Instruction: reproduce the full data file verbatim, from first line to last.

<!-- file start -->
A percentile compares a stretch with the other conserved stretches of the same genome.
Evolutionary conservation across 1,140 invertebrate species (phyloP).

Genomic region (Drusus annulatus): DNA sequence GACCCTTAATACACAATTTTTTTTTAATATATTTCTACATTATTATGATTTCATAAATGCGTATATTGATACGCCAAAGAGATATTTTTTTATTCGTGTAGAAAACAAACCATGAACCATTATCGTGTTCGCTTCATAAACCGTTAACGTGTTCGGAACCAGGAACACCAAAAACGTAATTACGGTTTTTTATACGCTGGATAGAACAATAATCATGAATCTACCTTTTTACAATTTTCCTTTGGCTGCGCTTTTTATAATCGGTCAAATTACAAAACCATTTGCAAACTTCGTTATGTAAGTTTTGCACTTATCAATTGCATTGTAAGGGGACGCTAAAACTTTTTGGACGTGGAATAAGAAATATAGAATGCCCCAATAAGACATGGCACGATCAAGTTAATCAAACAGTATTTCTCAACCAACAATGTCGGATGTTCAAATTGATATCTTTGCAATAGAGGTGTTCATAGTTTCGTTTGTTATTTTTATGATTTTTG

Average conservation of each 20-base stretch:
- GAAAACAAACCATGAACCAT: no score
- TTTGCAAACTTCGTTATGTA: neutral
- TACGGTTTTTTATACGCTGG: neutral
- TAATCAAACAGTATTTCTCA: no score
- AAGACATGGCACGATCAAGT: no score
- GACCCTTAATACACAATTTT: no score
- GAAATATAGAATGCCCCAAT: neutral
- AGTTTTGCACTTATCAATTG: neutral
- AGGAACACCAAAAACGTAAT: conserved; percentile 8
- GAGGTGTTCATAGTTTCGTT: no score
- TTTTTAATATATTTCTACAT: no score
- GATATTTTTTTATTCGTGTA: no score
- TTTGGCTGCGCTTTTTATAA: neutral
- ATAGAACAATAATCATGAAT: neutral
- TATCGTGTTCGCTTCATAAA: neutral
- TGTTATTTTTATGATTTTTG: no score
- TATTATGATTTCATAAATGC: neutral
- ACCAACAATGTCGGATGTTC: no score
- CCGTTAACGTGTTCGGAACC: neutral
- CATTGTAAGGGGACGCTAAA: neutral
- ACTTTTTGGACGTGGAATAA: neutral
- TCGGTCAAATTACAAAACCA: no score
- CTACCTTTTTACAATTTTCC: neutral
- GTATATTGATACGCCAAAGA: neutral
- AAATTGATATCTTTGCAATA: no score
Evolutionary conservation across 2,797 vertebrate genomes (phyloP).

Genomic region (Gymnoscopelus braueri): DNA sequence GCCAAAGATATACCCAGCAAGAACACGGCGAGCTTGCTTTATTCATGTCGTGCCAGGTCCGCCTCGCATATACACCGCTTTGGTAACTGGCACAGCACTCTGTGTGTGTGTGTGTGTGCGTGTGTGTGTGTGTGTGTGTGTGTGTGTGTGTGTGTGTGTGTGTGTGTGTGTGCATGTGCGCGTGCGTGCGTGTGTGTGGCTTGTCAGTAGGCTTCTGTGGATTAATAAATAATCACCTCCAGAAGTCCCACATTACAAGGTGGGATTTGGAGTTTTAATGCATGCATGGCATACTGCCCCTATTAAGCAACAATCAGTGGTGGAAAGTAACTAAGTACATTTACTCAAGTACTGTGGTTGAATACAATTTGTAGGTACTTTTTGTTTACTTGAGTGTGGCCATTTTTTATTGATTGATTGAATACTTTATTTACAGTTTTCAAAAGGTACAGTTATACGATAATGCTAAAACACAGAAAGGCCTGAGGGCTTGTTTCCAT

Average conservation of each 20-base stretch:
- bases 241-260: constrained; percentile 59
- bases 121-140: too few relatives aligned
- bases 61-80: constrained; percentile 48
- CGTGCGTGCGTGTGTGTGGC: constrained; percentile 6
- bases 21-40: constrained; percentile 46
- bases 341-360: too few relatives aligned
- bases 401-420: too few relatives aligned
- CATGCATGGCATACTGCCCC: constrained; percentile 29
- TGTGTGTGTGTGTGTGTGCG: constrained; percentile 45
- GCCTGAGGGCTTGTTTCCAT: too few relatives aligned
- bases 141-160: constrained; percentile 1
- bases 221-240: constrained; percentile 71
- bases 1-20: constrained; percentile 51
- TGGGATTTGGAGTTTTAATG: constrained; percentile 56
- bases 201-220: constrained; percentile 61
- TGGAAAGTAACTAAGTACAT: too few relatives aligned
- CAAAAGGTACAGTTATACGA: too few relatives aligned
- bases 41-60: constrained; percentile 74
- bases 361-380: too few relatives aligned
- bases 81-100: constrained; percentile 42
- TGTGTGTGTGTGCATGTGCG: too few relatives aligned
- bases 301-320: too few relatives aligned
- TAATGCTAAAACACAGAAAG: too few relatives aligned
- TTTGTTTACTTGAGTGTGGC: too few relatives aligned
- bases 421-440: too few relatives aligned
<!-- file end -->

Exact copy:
A percentile compares a stretch with the other conserved stretches of the same genome.
Evolutionary conservation across 1,140 invertebrate species (phyloP).

Genomic region (Drusus annulatus): DNA sequence GACCCTTAATACACAATTTTTTTTTAATATATTTCTACATTATTATGATTTCATAAATGCGTATATTGATACGCCAAAGAGATATTTTTTTATTCGTGTAGAAAACAAACCATGAACCATTATCGTGTTCGCTTCATAAACCGTTAACGTGTTCGGAACCAGGAACACCAAAAACGTAATTACGGTTTTTTATACGCTGGATAGAACAATAATCATGAATCTACCTTTTTACAATTTTCCTTTGGCTGCGCTTTTTATAATCGGTCAAATTACAAAACCATTTGCAAACTTCGTTATGTAAGTTTTGCACTTATCAATTGCATTGTAAGGGGACGCTAAAACTTTTTGGACGTGGAATAAGAAATATAGAATGCCCCAATAAGACATGGCACGATCAAGTTAATCAAACAGTATTTCTCAACCAACAATGTCGGATGTTCAAATTGATATCTTTGCAATAGAGGTGTTCATAGTTTCGTTTGTTATTTTTATGATTTTTG

Average conservation of each 20-base stretch:
- GAAAACAAACCATGAACCAT: no score
- TTTGCAAACTTCGTTATGTA: neutral
- TACGGTTTTTTATACGCTGG: neutral
- TAATCAAACAGTATTTCTCA: no score
- AAGACATGGCACGATCAAGT: no score
- GACCCTTAATACACAATTTT: no score
- GAAATATAGAATGCCCCAAT: neutral
- AGTTTTGCACTTATCAATTG: neutral
- AGGAACACCAAAAACGTAAT: conserved; percentile 8
- GAGGTGTTCATAGTTTCGTT: no score
- TTTTTAATATATTTCTACAT: no score
- GATATTTTTTTATTCGTGTA: no score
- TTTGGCTGCGCTTTTTATAA: neutral
- ATAGAACAATAATCATGAAT: neutral
- TATCGTGTTCGCTTCATAAA: neutral
- TGTTATTTTTATGATTTTTG: no score
- TATTATGATTTCATAAATGC: neutral
- ACCAACAATGTCGGATGTTC: no score
- CCGTTAACGTGTTCGGAACC: neutral
- CATTGTAAGGGGACGCTAAA: neutral
- ACTTTTTGGACGTGGAATAA: neutral
- TCGGTCAAATTACAAAACCA: no score
- CTACCTTTTTACAATTTTCC: neutral
- GTATATTGATACGCCAAAGA: neutral
- AAATTGATATCTTTGCAATA: no score
Evolutionary conservation across 2,797 vertebrate genomes (phyloP).

Genomic region (Gymnoscopelus braueri): DNA sequence GCCAAAGATATACCCAGCAAGAACACGGCGAGCTTGCTTTATTCATGTCGTGCCAGGTCCGCCTCGCATATACACCGCTTTGGTAACTGGCACAGCACTCTGTGTGTGTGTGTGTGTGCGTGTGTGTGTGTGTGTGTGTGTGTGTGTGTGTGTGTGTGTGTGTGTGTGTGTGCATGTGCGCGTGCGTGCGTGTGTGTGGCTTGTCAGTAGGCTTCTGTGGATTAATAAATAATCACCTCCAGAAGTCCCACATTACAAGGTGGGATTTGGAGTTTTAATGCATGCATGGCATACTGCCCCTATTAAGCAACAATCAGTGGTGGAAAGTAACTAAGTACATTTACTCAAGTACTGTGGTTGAATACAATTTGTAGGTACTTTTTGTTTACTTGAGTGTGGCCATTTTTTATTGATTGATTGAATACTTTATTTACAGTTTTCAAAAGGTACAGTTATACGATAATGCTAAAACACAGAAAGGCCTGAGGGCTTGTTTCCAT

Average conservation of each 20-base stretch:
- bases 241-260: constrained; percentile 59
- bases 121-140: too few relatives aligned
- bases 61-80: constrained; percentile 48
- CGTGCGTGCGTGTGTGTGGC: constrained; percentile 6
- bases 21-40: constrained; percentile 46
- bases 341-360: too few relatives aligned
- bases 401-420: too few relatives aligned
- CATGCATGGCATACTGCCCC: constrained; percentile 29
- TGTGTGTGTGTGTGTGTGCG: constrained; percentile 45
- GCCTGAGGGCTTGTTTCCAT: too few relatives aligned
- bases 141-160: constrained; percentile 1
- bases 221-240: constrained; percentile 71
- bases 1-20: constrained; percentile 51
- TGGGATTTGGAGTTTTAATG: constrained; percentile 56
- bases 201-220: constrained; percentile 61
- TGGAAAGTAACTAAGTACAT: too few relatives aligned
- CAAAAGGTACAGTTATACGA: too few relatives aligned
- bases 41-60: constrained; percentile 74
- bases 361-380: too few relatives aligned
- bases 81-100: constrained; percentile 42
- TGTGTGTGTGTGCATGTGCG: too few relatives aligned
- bases 301-320: too few relatives aligned
- TAATGCTAAAACACAGAAAG: too few relatives aligned
- TTTGTTTACTTGAGTGTGGC: too few relatives aligned
- bases 421-440: too few relatives aligned